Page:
Normally when the days get longer and the weather becomes nicer, you'll see kids flocking to the playgrounds, basketball courts, soccer fields and more to enjoy time outdoors. Then, of course, the COVID-19 pandemic hit and playgrounds across the country were shuttered in an effort to stop the spread of the virus. Now that the country is opening back up, so too are playgrounds - and that's a good thing.
This is a different world that we live in. Kids are exposed to life at a far more rapid pace than ever before, which can lead to serious issues such as anxiety, depression, and behavioral disorders. According to MentalHealth.org, an alarming 70% of children and young people who experience mental health problems have not had sufficient medical intervention at an appropriate age. The CDC defines mental disorders among children as situations that seriously change "the way children typically learn, behave, or handle their emotions, causing distress and problems getting through the day."
When most people think of cell phone addictions and kids, they often think that people are referring to teenagers. Teenagers use their cell phones for many things, including staying in contact with their friends and social media. While teens can become addicted to their cell phones, they are not the only children that can. Young kids are beginning to show signs of cell phone addiction and actually becoming addicted to their parents cell phones or electronic items, such as tablets. As a parent, here is what you need to know about cell phone addiction and your young children.
Topics: kids health
If you suspect your child is being bullied, it’s important that you intervene before long-lasting damage is done to your child. A child’s formative years need to be shaped by positive social experiences. Children who experience bullying sometimes end up experiencing social anxiety or depression. Later in life, it can be challenging for those adult individuals to build healthy relationships in light of ingrained traumatic memories.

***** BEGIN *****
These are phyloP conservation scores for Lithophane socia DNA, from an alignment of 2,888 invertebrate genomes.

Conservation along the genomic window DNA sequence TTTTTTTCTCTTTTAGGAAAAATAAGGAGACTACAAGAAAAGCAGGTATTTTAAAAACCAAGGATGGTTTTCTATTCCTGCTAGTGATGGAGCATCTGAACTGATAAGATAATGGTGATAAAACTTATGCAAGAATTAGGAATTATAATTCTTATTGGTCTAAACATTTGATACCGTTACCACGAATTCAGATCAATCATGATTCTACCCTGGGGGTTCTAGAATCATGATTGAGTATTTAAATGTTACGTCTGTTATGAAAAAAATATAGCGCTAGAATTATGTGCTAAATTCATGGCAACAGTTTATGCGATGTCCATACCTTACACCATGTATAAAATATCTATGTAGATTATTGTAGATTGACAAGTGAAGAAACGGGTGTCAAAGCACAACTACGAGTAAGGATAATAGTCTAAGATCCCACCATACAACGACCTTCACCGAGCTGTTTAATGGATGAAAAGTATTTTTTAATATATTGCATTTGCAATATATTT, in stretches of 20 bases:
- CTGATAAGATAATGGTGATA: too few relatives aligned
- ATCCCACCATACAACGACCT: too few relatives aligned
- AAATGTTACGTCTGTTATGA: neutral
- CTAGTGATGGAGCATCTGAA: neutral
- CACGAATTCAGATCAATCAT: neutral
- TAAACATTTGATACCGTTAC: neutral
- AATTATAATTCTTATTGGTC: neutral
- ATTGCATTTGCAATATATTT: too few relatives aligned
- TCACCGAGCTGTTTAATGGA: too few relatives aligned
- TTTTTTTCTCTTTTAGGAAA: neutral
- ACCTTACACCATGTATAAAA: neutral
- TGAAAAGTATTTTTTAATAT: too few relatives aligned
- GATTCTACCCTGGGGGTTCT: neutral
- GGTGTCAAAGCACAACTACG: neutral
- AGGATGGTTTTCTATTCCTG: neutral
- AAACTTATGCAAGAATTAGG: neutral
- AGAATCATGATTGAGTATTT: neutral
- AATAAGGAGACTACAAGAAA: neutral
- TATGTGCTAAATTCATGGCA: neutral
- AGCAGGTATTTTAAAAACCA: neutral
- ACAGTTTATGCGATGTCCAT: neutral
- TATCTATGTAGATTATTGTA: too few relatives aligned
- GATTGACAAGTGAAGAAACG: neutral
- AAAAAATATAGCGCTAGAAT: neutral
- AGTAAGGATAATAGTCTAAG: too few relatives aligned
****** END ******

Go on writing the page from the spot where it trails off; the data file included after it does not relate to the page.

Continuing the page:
Celebrate May as National Physical Fitness & Sports Month! Outdoor play and exercise used to be a natural part of every childhood. But with the temptations of electronics and video games, loving parents are challenged with getting kids outdoors, according to 39% of adults polled. It’s crucial to keep kids physically active and playing outside. With proper exercise, kids can have improved muscular fitness, better bone health and protection from heart disease.
Here are some of the proven benefits from studies around the world.
When it comes to child development, play goes far beyond simple entertainment by acting as a building block to learning. Regular playtime allows the brain neurons of children to change and grow, which aids in their ability to pick up new skills rather quickly. Through free-play sessions, children can increase their knowledge about how the world works and build skills that will help them through every stage of life. Parents and caregivers can aid this process by better understanding the role of play in learning and child development — and offering their kids ample opportunities for growth through play.
Over the last 20 years, due primarily to the enactment of No Child Left Behind in 2002 and the adoption of 2010's Common Core State Standards, test scores have become increasingly more important for schools in the United States. Sadly, uninterrupted and unstructured playtime in the form of recess has simultaneously become increasingly more rare.
Childhood obesity has hit an all-time high. The CDC reports that almost one out of every five school-aged children suffers from obesity. Obesity carries with it a plethora of negative consequences for kids. These include problems with self-esteem, health issues, reluctance to socialize, and more. Of course, no parent wants to see a child suffer from being out of shape, let alone obese. Even so-called normal-weight children often don’t get enough exercise. With the abundance of passive playthings like computers, tablets and cell phones, children are even less likely to get the amount of exercise that they need to thrive and grow.